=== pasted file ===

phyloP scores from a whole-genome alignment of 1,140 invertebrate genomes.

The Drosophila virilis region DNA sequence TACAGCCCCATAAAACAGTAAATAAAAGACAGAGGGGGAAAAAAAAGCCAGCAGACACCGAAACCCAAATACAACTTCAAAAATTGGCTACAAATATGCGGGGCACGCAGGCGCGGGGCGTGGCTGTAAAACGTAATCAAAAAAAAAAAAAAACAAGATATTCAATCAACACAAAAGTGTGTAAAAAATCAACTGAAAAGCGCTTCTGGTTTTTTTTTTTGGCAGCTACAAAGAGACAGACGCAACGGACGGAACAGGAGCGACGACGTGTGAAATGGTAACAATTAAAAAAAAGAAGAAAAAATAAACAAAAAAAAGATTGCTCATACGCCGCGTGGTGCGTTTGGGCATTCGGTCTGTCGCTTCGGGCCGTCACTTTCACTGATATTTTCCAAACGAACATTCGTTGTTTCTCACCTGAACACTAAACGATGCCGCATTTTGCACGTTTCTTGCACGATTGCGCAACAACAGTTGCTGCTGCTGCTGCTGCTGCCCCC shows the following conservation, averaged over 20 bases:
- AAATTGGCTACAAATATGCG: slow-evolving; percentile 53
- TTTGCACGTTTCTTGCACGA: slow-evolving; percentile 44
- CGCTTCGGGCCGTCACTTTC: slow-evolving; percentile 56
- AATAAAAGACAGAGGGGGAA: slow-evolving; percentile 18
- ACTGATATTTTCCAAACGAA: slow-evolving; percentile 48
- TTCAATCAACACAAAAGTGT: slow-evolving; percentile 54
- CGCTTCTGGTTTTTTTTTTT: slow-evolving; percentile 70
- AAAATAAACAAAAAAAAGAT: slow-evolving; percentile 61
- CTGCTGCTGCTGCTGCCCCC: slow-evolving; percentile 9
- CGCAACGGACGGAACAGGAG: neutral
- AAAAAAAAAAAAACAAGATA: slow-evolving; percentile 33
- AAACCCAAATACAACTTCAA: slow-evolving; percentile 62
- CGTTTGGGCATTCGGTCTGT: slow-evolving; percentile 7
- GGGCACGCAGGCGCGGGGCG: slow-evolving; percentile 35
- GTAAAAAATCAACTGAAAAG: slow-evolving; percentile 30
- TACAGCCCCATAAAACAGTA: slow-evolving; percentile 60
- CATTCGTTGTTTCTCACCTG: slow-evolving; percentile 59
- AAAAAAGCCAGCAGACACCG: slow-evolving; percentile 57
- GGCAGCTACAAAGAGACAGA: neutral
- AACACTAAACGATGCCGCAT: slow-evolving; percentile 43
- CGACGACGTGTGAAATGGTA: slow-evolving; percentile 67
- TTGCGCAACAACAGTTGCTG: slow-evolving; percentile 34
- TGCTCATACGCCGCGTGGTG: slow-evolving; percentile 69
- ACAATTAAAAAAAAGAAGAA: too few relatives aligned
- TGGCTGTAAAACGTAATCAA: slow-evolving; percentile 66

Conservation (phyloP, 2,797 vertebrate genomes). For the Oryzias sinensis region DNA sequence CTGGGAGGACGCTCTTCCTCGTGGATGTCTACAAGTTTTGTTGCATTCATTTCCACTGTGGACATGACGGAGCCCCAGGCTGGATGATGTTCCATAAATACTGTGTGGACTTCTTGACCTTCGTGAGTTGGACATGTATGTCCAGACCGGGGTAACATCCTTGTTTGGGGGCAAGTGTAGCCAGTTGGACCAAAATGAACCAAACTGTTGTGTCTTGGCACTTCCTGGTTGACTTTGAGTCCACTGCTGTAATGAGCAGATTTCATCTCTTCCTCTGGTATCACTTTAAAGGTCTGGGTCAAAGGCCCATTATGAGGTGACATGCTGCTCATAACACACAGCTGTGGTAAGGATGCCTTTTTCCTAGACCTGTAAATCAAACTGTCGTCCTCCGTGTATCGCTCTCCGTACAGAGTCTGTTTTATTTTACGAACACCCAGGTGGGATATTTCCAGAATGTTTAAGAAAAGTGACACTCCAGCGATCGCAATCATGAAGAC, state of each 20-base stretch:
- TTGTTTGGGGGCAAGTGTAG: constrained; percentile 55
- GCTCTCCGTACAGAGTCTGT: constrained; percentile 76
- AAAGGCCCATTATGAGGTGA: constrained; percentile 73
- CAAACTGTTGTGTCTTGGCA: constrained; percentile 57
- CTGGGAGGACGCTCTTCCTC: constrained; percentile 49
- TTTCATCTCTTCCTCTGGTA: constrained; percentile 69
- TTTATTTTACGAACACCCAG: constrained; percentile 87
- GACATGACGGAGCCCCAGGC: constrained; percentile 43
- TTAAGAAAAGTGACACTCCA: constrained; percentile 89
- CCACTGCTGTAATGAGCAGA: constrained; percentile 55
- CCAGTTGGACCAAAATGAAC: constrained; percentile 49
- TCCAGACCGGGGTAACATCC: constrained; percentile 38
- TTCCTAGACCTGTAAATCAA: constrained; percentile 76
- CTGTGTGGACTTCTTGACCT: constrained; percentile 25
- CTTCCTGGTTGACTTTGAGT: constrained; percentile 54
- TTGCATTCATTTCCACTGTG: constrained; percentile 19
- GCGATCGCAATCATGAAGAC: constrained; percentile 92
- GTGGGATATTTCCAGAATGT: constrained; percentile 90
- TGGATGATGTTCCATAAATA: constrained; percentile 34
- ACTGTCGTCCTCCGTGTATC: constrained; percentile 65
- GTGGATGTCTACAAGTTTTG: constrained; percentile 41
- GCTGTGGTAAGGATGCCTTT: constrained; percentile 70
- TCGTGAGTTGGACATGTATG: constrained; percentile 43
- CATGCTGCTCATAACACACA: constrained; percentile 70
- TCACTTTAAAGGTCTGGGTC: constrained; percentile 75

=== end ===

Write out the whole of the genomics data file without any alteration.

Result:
phyloP scores from a whole-genome alignment of 1,140 invertebrate genomes.

The Drosophila virilis region DNA sequence TACAGCCCCATAAAACAGTAAATAAAAGACAGAGGGGGAAAAAAAAGCCAGCAGACACCGAAACCCAAATACAACTTCAAAAATTGGCTACAAATATGCGGGGCACGCAGGCGCGGGGCGTGGCTGTAAAACGTAATCAAAAAAAAAAAAAAACAAGATATTCAATCAACACAAAAGTGTGTAAAAAATCAACTGAAAAGCGCTTCTGGTTTTTTTTTTTGGCAGCTACAAAGAGACAGACGCAACGGACGGAACAGGAGCGACGACGTGTGAAATGGTAACAATTAAAAAAAAGAAGAAAAAATAAACAAAAAAAAGATTGCTCATACGCCGCGTGGTGCGTTTGGGCATTCGGTCTGTCGCTTCGGGCCGTCACTTTCACTGATATTTTCCAAACGAACATTCGTTGTTTCTCACCTGAACACTAAACGATGCCGCATTTTGCACGTTTCTTGCACGATTGCGCAACAACAGTTGCTGCTGCTGCTGCTGCTGCCCCC shows the following conservation, averaged over 20 bases:
- AAATTGGCTACAAATATGCG: slow-evolving; percentile 53
- TTTGCACGTTTCTTGCACGA: slow-evolving; percentile 44
- CGCTTCGGGCCGTCACTTTC: slow-evolving; percentile 56
- AATAAAAGACAGAGGGGGAA: slow-evolving; percentile 18
- ACTGATATTTTCCAAACGAA: slow-evolving; percentile 48
- TTCAATCAACACAAAAGTGT: slow-evolving; percentile 54
- CGCTTCTGGTTTTTTTTTTT: slow-evolving; percentile 70
- AAAATAAACAAAAAAAAGAT: slow-evolving; percentile 61
- CTGCTGCTGCTGCTGCCCCC: slow-evolving; percentile 9
- CGCAACGGACGGAACAGGAG: neutral
- AAAAAAAAAAAAACAAGATA: slow-evolving; percentile 33
- AAACCCAAATACAACTTCAA: slow-evolving; percentile 62
- CGTTTGGGCATTCGGTCTGT: slow-evolving; percentile 7
- GGGCACGCAGGCGCGGGGCG: slow-evolving; percentile 35
- GTAAAAAATCAACTGAAAAG: slow-evolving; percentile 30
- TACAGCCCCATAAAACAGTA: slow-evolving; percentile 60
- CATTCGTTGTTTCTCACCTG: slow-evolving; percentile 59
- AAAAAAGCCAGCAGACACCG: slow-evolving; percentile 57
- GGCAGCTACAAAGAGACAGA: neutral
- AACACTAAACGATGCCGCAT: slow-evolving; percentile 43
- CGACGACGTGTGAAATGGTA: slow-evolving; percentile 67
- TTGCGCAACAACAGTTGCTG: slow-evolving; percentile 34
- TGCTCATACGCCGCGTGGTG: slow-evolving; percentile 69
- ACAATTAAAAAAAAGAAGAA: too few relatives aligned
- TGGCTGTAAAACGTAATCAA: slow-evolving; percentile 66

Conservation (phyloP, 2,797 vertebrate genomes). For the Oryzias sinensis region DNA sequence CTGGGAGGACGCTCTTCCTCGTGGATGTCTACAAGTTTTGTTGCATTCATTTCCACTGTGGACATGACGGAGCCCCAGGCTGGATGATGTTCCATAAATACTGTGTGGACTTCTTGACCTTCGTGAGTTGGACATGTATGTCCAGACCGGGGTAACATCCTTGTTTGGGGGCAAGTGTAGCCAGTTGGACCAAAATGAACCAAACTGTTGTGTCTTGGCACTTCCTGGTTGACTTTGAGTCCACTGCTGTAATGAGCAGATTTCATCTCTTCCTCTGGTATCACTTTAAAGGTCTGGGTCAAAGGCCCATTATGAGGTGACATGCTGCTCATAACACACAGCTGTGGTAAGGATGCCTTTTTCCTAGACCTGTAAATCAAACTGTCGTCCTCCGTGTATCGCTCTCCGTACAGAGTCTGTTTTATTTTACGAACACCCAGGTGGGATATTTCCAGAATGTTTAAGAAAAGTGACACTCCAGCGATCGCAATCATGAAGAC, state of each 20-base stretch:
- TTGTTTGGGGGCAAGTGTAG: constrained; percentile 55
- GCTCTCCGTACAGAGTCTGT: constrained; percentile 76
- AAAGGCCCATTATGAGGTGA: constrained; percentile 73
- CAAACTGTTGTGTCTTGGCA: constrained; percentile 57
- CTGGGAGGACGCTCTTCCTC: constrained; percentile 49
- TTTCATCTCTTCCTCTGGTA: constrained; percentile 69
- TTTATTTTACGAACACCCAG: constrained; percentile 87
- GACATGACGGAGCCCCAGGC: constrained; percentile 43
- TTAAGAAAAGTGACACTCCA: constrained; percentile 89
- CCACTGCTGTAATGAGCAGA: constrained; percentile 55
- CCAGTTGGACCAAAATGAAC: constrained; percentile 49
- TCCAGACCGGGGTAACATCC: constrained; percentile 38
- TTCCTAGACCTGTAAATCAA: constrained; percentile 76
- CTGTGTGGACTTCTTGACCT: constrained; percentile 25
- CTTCCTGGTTGACTTTGAGT: constrained; percentile 54
- TTGCATTCATTTCCACTGTG: constrained; percentile 19
- GCGATCGCAATCATGAAGAC: constrained; percentile 92
- GTGGGATATTTCCAGAATGT: constrained; percentile 90
- TGGATGATGTTCCATAAATA: constrained; percentile 34
- ACTGTCGTCCTCCGTGTATC: constrained; percentile 65
- GTGGATGTCTACAAGTTTTG: constrained; percentile 41
- GCTGTGGTAAGGATGCCTTT: constrained; percentile 70
- TCGTGAGTTGGACATGTATG: constrained; percentile 43
- CATGCTGCTCATAACACACA: constrained; percentile 70
- TCACTTTAAAGGTCTGGGTC: constrained; percentile 75